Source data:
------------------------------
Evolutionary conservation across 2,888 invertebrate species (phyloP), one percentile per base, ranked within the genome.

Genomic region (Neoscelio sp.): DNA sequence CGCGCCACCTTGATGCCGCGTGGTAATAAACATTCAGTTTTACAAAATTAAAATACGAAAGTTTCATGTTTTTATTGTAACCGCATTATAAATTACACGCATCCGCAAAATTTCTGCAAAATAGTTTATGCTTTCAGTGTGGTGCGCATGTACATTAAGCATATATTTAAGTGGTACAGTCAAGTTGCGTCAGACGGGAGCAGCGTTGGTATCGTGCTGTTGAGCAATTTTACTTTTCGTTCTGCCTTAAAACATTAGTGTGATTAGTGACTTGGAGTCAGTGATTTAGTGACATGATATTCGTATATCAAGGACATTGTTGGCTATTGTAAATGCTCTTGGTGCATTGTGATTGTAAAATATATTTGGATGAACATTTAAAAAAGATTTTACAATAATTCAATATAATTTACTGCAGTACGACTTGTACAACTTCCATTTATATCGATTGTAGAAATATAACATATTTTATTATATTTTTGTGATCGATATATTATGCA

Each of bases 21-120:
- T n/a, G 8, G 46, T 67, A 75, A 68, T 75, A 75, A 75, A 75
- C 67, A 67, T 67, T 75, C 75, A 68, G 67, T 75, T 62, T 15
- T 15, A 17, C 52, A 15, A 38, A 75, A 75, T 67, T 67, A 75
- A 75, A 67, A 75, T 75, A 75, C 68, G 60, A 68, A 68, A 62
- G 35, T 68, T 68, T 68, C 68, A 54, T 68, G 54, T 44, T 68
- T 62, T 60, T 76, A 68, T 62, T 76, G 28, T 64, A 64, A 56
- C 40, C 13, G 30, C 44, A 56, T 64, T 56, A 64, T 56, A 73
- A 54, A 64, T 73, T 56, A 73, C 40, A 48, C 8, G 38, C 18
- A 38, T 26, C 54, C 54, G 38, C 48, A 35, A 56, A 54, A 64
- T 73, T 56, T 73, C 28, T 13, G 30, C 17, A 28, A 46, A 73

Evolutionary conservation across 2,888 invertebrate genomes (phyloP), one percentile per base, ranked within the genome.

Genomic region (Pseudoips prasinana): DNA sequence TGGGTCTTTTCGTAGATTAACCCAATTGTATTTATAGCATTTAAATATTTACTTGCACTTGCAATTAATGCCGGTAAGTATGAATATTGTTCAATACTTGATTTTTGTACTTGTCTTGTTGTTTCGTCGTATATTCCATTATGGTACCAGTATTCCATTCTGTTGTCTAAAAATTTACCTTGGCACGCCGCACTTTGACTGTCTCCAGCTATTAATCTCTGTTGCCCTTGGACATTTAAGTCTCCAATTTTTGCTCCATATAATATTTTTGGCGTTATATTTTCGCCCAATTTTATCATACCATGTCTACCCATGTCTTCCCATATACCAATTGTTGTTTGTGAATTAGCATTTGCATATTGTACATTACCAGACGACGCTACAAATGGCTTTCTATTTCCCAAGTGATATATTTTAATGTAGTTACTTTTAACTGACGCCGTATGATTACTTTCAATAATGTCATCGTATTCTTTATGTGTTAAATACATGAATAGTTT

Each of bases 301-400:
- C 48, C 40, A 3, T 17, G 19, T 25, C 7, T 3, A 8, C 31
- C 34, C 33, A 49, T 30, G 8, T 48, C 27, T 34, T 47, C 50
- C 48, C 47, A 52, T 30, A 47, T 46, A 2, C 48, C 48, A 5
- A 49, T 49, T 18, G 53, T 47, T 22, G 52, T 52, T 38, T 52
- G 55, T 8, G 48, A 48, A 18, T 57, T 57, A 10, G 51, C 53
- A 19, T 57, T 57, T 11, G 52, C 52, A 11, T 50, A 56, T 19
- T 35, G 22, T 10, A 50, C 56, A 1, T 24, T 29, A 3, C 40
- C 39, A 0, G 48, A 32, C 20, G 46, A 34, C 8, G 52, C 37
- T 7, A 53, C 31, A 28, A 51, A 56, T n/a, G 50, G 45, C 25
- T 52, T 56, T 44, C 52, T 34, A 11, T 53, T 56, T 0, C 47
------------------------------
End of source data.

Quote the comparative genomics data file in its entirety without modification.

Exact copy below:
Evolutionary conservation across 2,888 invertebrate species (phyloP), one percentile per base, ranked within the genome.

Genomic region (Neoscelio sp.): DNA sequence CGCGCCACCTTGATGCCGCGTGGTAATAAACATTCAGTTTTACAAAATTAAAATACGAAAGTTTCATGTTTTTATTGTAACCGCATTATAAATTACACGCATCCGCAAAATTTCTGCAAAATAGTTTATGCTTTCAGTGTGGTGCGCATGTACATTAAGCATATATTTAAGTGGTACAGTCAAGTTGCGTCAGACGGGAGCAGCGTTGGTATCGTGCTGTTGAGCAATTTTACTTTTCGTTCTGCCTTAAAACATTAGTGTGATTAGTGACTTGGAGTCAGTGATTTAGTGACATGATATTCGTATATCAAGGACATTGTTGGCTATTGTAAATGCTCTTGGTGCATTGTGATTGTAAAATATATTTGGATGAACATTTAAAAAAGATTTTACAATAATTCAATATAATTTACTGCAGTACGACTTGTACAACTTCCATTTATATCGATTGTAGAAATATAACATATTTTATTATATTTTTGTGATCGATATATTATGCA

Each of bases 21-120:
- T n/a, G 8, G 46, T 67, A 75, A 68, T 75, A 75, A 75, A 75
- C 67, A 67, T 67, T 75, C 75, A 68, G 67, T 75, T 62, T 15
- T 15, A 17, C 52, A 15, A 38, A 75, A 75, T 67, T 67, A 75
- A 75, A 67, A 75, T 75, A 75, C 68, G 60, A 68, A 68, A 62
- G 35, T 68, T 68, T 68, C 68, A 54, T 68, G 54, T 44, T 68
- T 62, T 60, T 76, A 68, T 62, T 76, G 28, T 64, A 64, A 56
- C 40, C 13, G 30, C 44, A 56, T 64, T 56, A 64, T 56, A 73
- A 54, A 64, T 73, T 56, A 73, C 40, A 48, C 8, G 38, C 18
- A 38, T 26, C 54, C 54, G 38, C 48, A 35, A 56, A 54, A 64
- T 73, T 56, T 73, C 28, T 13, G 30, C 17, A 28, A 46, A 73

Evolutionary conservation across 2,888 invertebrate genomes (phyloP), one percentile per base, ranked within the genome.

Genomic region (Pseudoips prasinana): DNA sequence TGGGTCTTTTCGTAGATTAACCCAATTGTATTTATAGCATTTAAATATTTACTTGCACTTGCAATTAATGCCGGTAAGTATGAATATTGTTCAATACTTGATTTTTGTACTTGTCTTGTTGTTTCGTCGTATATTCCATTATGGTACCAGTATTCCATTCTGTTGTCTAAAAATTTACCTTGGCACGCCGCACTTTGACTGTCTCCAGCTATTAATCTCTGTTGCCCTTGGACATTTAAGTCTCCAATTTTTGCTCCATATAATATTTTTGGCGTTATATTTTCGCCCAATTTTATCATACCATGTCTACCCATGTCTTCCCATATACCAATTGTTGTTTGTGAATTAGCATTTGCATATTGTACATTACCAGACGACGCTACAAATGGCTTTCTATTTCCCAAGTGATATATTTTAATGTAGTTACTTTTAACTGACGCCGTATGATTACTTTCAATAATGTCATCGTATTCTTTATGTGTTAAATACATGAATAGTTT

Each of bases 301-400:
- C 48, C 40, A 3, T 17, G 19, T 25, C 7, T 3, A 8, C 31
- C 34, C 33, A 49, T 30, G 8, T 48, C 27, T 34, T 47, C 50
- C 48, C 47, A 52, T 30, A 47, T 46, A 2, C 48, C 48, A 5
- A 49, T 49, T 18, G 53, T 47, T 22, G 52, T 52, T 38, T 52
- G 55, T 8, G 48, A 48, A 18, T 57, T 57, A 10, G 51, C 53
- A 19, T 57, T 57, T 11, G 52, C 52, A 11, T 50, A 56, T 19
- T 35, G 22, T 10, A 50, C 56, A 1, T 24, T 29, A 3, C 40
- C 39, A 0, G 48, A 32, C 20, G 46, A 34, C 8, G 52, C 37
- T 7, A 53, C 31, A 28, A 51, A 56, T n/a, G 50, G 45, C 25
- T 52, T 56, T 44, C 52, T 34, A 11, T 53, T 56, T 0, C 47